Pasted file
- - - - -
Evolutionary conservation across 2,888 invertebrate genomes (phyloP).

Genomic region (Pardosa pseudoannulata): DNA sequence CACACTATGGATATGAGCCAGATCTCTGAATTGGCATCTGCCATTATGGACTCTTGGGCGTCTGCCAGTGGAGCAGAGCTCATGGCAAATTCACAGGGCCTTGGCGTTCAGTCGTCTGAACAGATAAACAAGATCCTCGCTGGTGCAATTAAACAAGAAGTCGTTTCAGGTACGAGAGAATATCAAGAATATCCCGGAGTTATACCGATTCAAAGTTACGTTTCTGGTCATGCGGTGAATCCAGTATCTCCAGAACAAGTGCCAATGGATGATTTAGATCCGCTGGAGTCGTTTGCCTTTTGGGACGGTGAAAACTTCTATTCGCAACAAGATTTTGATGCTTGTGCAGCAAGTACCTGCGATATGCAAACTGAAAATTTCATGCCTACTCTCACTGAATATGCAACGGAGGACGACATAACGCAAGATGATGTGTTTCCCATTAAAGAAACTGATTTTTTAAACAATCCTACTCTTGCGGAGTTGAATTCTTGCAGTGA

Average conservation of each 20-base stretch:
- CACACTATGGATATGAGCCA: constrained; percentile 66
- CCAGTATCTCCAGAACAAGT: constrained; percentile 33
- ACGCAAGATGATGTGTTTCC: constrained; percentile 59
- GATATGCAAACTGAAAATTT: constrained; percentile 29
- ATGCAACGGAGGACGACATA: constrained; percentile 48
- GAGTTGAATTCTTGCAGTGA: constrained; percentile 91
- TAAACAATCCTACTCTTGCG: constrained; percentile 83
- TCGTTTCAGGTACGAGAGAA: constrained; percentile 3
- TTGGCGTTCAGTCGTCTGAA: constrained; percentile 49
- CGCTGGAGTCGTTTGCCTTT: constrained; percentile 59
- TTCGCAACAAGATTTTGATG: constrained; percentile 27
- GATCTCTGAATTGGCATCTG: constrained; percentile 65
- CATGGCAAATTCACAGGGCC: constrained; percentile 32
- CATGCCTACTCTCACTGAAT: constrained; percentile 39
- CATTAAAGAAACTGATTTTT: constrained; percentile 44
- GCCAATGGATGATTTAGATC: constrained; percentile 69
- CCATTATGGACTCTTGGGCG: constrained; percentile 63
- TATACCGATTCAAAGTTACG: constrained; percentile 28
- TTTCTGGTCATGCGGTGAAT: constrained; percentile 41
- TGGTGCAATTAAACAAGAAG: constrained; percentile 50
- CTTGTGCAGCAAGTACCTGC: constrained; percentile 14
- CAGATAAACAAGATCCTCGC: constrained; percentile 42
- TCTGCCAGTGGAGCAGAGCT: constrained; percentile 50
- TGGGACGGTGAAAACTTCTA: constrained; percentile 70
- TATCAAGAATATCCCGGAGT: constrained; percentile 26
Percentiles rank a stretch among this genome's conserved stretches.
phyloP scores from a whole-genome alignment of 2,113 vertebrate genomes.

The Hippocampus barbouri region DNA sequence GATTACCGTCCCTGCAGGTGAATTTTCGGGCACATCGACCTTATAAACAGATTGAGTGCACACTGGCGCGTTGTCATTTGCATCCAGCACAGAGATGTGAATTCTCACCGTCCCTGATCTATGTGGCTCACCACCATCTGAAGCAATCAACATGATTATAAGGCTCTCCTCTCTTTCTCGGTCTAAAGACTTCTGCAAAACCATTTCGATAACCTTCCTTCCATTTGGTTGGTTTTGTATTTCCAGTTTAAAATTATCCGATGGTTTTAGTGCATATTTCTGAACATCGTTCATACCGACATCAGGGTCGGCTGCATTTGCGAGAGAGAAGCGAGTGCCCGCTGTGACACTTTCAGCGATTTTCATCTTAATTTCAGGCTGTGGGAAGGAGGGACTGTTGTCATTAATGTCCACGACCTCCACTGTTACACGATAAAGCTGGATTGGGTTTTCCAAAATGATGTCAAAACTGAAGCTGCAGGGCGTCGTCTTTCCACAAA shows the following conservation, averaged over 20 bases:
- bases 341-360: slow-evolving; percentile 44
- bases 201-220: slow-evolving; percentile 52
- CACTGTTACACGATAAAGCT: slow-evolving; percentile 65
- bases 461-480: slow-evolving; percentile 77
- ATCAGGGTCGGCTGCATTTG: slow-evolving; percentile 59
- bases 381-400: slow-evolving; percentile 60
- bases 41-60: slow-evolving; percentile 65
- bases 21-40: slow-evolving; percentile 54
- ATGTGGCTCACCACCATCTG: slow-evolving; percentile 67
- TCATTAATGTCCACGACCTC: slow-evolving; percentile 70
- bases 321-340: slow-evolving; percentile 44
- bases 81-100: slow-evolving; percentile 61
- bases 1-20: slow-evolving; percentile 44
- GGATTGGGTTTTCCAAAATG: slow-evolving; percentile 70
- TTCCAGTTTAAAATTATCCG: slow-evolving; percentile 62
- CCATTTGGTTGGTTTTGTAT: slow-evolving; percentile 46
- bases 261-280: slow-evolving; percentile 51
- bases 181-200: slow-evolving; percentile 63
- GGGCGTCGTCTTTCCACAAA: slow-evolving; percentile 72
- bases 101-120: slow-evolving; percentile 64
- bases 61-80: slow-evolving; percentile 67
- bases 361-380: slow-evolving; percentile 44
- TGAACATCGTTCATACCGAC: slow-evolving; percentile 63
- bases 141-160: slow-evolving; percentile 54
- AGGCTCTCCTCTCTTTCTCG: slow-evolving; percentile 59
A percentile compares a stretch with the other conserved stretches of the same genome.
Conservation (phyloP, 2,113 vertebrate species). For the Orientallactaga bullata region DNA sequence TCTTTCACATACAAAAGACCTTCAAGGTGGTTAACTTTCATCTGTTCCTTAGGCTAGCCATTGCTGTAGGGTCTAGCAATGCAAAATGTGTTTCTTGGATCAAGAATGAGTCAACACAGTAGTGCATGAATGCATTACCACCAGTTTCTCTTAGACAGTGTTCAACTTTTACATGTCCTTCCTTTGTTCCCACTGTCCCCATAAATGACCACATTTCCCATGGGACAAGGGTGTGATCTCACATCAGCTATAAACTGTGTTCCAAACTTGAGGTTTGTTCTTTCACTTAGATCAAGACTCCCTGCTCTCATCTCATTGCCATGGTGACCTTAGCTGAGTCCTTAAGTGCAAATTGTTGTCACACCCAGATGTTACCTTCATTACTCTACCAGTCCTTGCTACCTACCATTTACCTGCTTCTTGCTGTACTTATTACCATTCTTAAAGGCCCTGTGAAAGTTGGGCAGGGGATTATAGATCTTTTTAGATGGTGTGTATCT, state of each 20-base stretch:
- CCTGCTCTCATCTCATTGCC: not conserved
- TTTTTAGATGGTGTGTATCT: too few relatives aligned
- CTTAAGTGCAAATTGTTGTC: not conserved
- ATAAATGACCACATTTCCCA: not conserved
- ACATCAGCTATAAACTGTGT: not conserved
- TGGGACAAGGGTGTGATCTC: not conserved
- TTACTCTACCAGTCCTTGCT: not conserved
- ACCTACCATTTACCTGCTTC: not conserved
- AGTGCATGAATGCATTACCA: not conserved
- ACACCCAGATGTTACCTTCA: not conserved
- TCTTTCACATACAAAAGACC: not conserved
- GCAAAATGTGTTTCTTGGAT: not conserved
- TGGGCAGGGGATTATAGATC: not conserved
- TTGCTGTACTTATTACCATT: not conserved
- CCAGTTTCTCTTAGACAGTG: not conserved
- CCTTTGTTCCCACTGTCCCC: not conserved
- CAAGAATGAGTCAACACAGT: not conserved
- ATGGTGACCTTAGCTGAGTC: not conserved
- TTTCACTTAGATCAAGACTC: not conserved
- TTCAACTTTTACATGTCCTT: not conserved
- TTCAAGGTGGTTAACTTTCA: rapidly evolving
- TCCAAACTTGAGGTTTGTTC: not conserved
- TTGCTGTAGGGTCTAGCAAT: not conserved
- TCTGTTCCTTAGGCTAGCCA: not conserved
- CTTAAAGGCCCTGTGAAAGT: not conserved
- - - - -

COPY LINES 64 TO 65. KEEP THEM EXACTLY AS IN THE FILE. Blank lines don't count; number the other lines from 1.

- TGGGACAAGGGTGTGATCTC: not conserved
- TTACTCTACCAGTCCTTGCT: not conserved